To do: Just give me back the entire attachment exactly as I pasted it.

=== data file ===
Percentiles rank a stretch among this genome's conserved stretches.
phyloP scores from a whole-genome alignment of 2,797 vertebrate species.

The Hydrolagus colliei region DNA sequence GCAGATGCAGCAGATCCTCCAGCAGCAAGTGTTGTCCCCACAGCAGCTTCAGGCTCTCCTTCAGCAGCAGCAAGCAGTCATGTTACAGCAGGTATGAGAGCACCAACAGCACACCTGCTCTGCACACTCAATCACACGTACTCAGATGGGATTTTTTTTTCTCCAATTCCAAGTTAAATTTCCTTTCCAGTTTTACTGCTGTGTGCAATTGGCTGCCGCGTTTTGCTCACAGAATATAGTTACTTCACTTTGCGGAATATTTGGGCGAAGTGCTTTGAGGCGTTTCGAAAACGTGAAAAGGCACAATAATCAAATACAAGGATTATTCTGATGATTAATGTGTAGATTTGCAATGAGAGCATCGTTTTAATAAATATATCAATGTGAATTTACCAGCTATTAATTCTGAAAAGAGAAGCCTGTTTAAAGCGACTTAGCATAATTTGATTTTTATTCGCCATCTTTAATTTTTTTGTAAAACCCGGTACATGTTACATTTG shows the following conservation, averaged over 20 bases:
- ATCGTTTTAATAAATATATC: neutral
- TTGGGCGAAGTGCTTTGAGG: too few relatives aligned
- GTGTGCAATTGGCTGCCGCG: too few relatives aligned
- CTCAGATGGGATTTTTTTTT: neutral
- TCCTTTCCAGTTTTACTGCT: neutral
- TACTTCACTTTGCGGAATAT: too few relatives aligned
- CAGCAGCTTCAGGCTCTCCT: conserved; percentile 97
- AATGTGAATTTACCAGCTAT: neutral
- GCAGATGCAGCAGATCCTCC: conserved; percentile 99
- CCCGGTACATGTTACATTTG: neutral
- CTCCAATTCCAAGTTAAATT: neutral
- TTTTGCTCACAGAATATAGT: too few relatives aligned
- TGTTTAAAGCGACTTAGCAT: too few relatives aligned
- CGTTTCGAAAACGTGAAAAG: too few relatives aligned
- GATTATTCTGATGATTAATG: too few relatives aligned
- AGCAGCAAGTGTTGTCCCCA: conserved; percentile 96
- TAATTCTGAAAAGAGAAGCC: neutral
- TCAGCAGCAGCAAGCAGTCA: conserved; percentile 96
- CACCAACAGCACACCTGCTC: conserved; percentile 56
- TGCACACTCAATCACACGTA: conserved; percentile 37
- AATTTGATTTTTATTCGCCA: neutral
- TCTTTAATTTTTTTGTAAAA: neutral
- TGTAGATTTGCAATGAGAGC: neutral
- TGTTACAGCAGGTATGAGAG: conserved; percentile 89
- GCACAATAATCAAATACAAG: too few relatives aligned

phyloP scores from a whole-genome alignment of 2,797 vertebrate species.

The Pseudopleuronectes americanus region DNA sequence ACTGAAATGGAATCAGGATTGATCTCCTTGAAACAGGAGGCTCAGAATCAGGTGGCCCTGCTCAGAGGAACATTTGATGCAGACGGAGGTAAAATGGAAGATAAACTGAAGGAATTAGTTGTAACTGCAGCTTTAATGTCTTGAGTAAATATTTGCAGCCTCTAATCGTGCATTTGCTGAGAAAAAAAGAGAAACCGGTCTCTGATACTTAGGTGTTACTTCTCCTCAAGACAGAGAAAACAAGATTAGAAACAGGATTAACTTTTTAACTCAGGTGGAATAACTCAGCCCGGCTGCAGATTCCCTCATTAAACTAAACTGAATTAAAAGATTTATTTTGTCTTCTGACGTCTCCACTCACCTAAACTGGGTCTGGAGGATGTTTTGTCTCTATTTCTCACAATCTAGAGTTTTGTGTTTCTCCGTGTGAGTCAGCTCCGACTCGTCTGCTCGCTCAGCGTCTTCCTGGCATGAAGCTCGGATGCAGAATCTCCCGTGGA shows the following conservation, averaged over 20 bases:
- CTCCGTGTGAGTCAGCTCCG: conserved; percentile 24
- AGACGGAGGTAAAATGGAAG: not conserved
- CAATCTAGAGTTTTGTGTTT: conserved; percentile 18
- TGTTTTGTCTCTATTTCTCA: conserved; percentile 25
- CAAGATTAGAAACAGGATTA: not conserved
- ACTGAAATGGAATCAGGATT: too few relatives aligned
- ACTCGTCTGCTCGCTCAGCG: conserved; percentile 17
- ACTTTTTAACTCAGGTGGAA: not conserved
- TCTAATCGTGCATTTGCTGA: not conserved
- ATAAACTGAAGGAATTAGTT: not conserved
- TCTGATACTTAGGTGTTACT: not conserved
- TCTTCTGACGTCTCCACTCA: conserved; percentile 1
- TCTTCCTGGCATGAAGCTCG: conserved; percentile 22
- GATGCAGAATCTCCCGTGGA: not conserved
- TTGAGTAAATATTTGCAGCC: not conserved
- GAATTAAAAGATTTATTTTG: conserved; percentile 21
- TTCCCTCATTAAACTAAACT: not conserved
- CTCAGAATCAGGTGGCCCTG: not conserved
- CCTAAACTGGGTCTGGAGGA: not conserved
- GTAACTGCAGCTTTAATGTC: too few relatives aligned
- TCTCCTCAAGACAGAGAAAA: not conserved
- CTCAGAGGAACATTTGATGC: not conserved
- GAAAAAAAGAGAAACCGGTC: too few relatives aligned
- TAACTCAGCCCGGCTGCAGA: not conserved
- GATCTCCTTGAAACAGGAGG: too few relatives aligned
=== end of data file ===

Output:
Percentiles rank a stretch among this genome's conserved stretches.
phyloP scores from a whole-genome alignment of 2,797 vertebrate species.

The Hydrolagus colliei region DNA sequence GCAGATGCAGCAGATCCTCCAGCAGCAAGTGTTGTCCCCACAGCAGCTTCAGGCTCTCCTTCAGCAGCAGCAAGCAGTCATGTTACAGCAGGTATGAGAGCACCAACAGCACACCTGCTCTGCACACTCAATCACACGTACTCAGATGGGATTTTTTTTTCTCCAATTCCAAGTTAAATTTCCTTTCCAGTTTTACTGCTGTGTGCAATTGGCTGCCGCGTTTTGCTCACAGAATATAGTTACTTCACTTTGCGGAATATTTGGGCGAAGTGCTTTGAGGCGTTTCGAAAACGTGAAAAGGCACAATAATCAAATACAAGGATTATTCTGATGATTAATGTGTAGATTTGCAATGAGAGCATCGTTTTAATAAATATATCAATGTGAATTTACCAGCTATTAATTCTGAAAAGAGAAGCCTGTTTAAAGCGACTTAGCATAATTTGATTTTTATTCGCCATCTTTAATTTTTTTGTAAAACCCGGTACATGTTACATTTG shows the following conservation, averaged over 20 bases:
- ATCGTTTTAATAAATATATC: neutral
- TTGGGCGAAGTGCTTTGAGG: too few relatives aligned
- GTGTGCAATTGGCTGCCGCG: too few relatives aligned
- CTCAGATGGGATTTTTTTTT: neutral
- TCCTTTCCAGTTTTACTGCT: neutral
- TACTTCACTTTGCGGAATAT: too few relatives aligned
- CAGCAGCTTCAGGCTCTCCT: conserved; percentile 97
- AATGTGAATTTACCAGCTAT: neutral
- GCAGATGCAGCAGATCCTCC: conserved; percentile 99
- CCCGGTACATGTTACATTTG: neutral
- CTCCAATTCCAAGTTAAATT: neutral
- TTTTGCTCACAGAATATAGT: too few relatives aligned
- TGTTTAAAGCGACTTAGCAT: too few relatives aligned
- CGTTTCGAAAACGTGAAAAG: too few relatives aligned
- GATTATTCTGATGATTAATG: too few relatives aligned
- AGCAGCAAGTGTTGTCCCCA: conserved; percentile 96
- TAATTCTGAAAAGAGAAGCC: neutral
- TCAGCAGCAGCAAGCAGTCA: conserved; percentile 96
- CACCAACAGCACACCTGCTC: conserved; percentile 56
- TGCACACTCAATCACACGTA: conserved; percentile 37
- AATTTGATTTTTATTCGCCA: neutral
- TCTTTAATTTTTTTGTAAAA: neutral
- TGTAGATTTGCAATGAGAGC: neutral
- TGTTACAGCAGGTATGAGAG: conserved; percentile 89
- GCACAATAATCAAATACAAG: too few relatives aligned

phyloP scores from a whole-genome alignment of 2,797 vertebrate species.

The Pseudopleuronectes americanus region DNA sequence ACTGAAATGGAATCAGGATTGATCTCCTTGAAACAGGAGGCTCAGAATCAGGTGGCCCTGCTCAGAGGAACATTTGATGCAGACGGAGGTAAAATGGAAGATAAACTGAAGGAATTAGTTGTAACTGCAGCTTTAATGTCTTGAGTAAATATTTGCAGCCTCTAATCGTGCATTTGCTGAGAAAAAAAGAGAAACCGGTCTCTGATACTTAGGTGTTACTTCTCCTCAAGACAGAGAAAACAAGATTAGAAACAGGATTAACTTTTTAACTCAGGTGGAATAACTCAGCCCGGCTGCAGATTCCCTCATTAAACTAAACTGAATTAAAAGATTTATTTTGTCTTCTGACGTCTCCACTCACCTAAACTGGGTCTGGAGGATGTTTTGTCTCTATTTCTCACAATCTAGAGTTTTGTGTTTCTCCGTGTGAGTCAGCTCCGACTCGTCTGCTCGCTCAGCGTCTTCCTGGCATGAAGCTCGGATGCAGAATCTCCCGTGGA shows the following conservation, averaged over 20 bases:
- CTCCGTGTGAGTCAGCTCCG: conserved; percentile 24
- AGACGGAGGTAAAATGGAAG: not conserved
- CAATCTAGAGTTTTGTGTTT: conserved; percentile 18
- TGTTTTGTCTCTATTTCTCA: conserved; percentile 25
- CAAGATTAGAAACAGGATTA: not conserved
- ACTGAAATGGAATCAGGATT: too few relatives aligned
- ACTCGTCTGCTCGCTCAGCG: conserved; percentile 17
- ACTTTTTAACTCAGGTGGAA: not conserved
- TCTAATCGTGCATTTGCTGA: not conserved
- ATAAACTGAAGGAATTAGTT: not conserved
- TCTGATACTTAGGTGTTACT: not conserved
- TCTTCTGACGTCTCCACTCA: conserved; percentile 1
- TCTTCCTGGCATGAAGCTCG: conserved; percentile 22
- GATGCAGAATCTCCCGTGGA: not conserved
- TTGAGTAAATATTTGCAGCC: not conserved
- GAATTAAAAGATTTATTTTG: conserved; percentile 21
- TTCCCTCATTAAACTAAACT: not conserved
- CTCAGAATCAGGTGGCCCTG: not conserved
- CCTAAACTGGGTCTGGAGGA: not conserved
- GTAACTGCAGCTTTAATGTC: too few relatives aligned
- TCTCCTCAAGACAGAGAAAA: not conserved
- CTCAGAGGAACATTTGATGC: not conserved
- GAAAAAAAGAGAAACCGGTC: too few relatives aligned
- TAACTCAGCCCGGCTGCAGA: not conserved
- GATCTCCTTGAAACAGGAGG: too few relatives aligned